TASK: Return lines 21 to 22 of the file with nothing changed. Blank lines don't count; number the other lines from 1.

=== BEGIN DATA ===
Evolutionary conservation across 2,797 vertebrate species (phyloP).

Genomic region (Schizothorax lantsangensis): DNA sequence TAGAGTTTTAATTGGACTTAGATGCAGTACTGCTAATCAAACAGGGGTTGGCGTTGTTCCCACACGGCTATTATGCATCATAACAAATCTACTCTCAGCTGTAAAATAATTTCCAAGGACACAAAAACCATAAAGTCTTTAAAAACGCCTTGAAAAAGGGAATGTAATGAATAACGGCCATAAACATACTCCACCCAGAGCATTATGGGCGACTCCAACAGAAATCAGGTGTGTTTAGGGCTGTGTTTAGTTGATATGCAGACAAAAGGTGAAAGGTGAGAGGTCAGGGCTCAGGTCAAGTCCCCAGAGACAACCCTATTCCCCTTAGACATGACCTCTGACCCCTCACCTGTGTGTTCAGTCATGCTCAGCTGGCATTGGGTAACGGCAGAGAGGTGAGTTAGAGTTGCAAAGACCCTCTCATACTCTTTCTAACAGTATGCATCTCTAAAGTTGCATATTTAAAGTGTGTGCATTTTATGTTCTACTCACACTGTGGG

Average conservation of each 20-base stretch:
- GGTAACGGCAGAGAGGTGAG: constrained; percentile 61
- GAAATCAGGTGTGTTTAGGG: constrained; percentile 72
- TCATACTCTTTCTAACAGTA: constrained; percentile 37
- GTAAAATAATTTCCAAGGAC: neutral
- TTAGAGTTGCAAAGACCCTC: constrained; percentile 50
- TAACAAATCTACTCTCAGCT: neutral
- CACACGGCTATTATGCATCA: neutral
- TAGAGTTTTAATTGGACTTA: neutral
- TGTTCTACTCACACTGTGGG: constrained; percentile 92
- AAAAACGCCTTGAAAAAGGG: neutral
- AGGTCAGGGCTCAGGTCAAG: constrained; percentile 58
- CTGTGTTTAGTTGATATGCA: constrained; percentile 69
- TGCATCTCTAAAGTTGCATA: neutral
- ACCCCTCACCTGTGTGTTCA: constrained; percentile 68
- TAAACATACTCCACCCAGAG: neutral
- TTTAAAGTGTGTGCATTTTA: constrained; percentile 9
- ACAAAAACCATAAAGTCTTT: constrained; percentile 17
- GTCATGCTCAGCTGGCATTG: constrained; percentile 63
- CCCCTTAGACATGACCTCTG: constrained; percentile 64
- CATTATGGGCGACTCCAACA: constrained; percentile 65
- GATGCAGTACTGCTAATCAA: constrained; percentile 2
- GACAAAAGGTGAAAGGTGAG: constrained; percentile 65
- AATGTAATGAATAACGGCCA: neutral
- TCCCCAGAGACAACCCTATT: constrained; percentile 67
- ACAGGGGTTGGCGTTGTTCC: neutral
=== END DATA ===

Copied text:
- GTCATGCTCAGCTGGCATTG: constrained; percentile 63
- CCCCTTAGACATGACCTCTG: constrained; percentile 64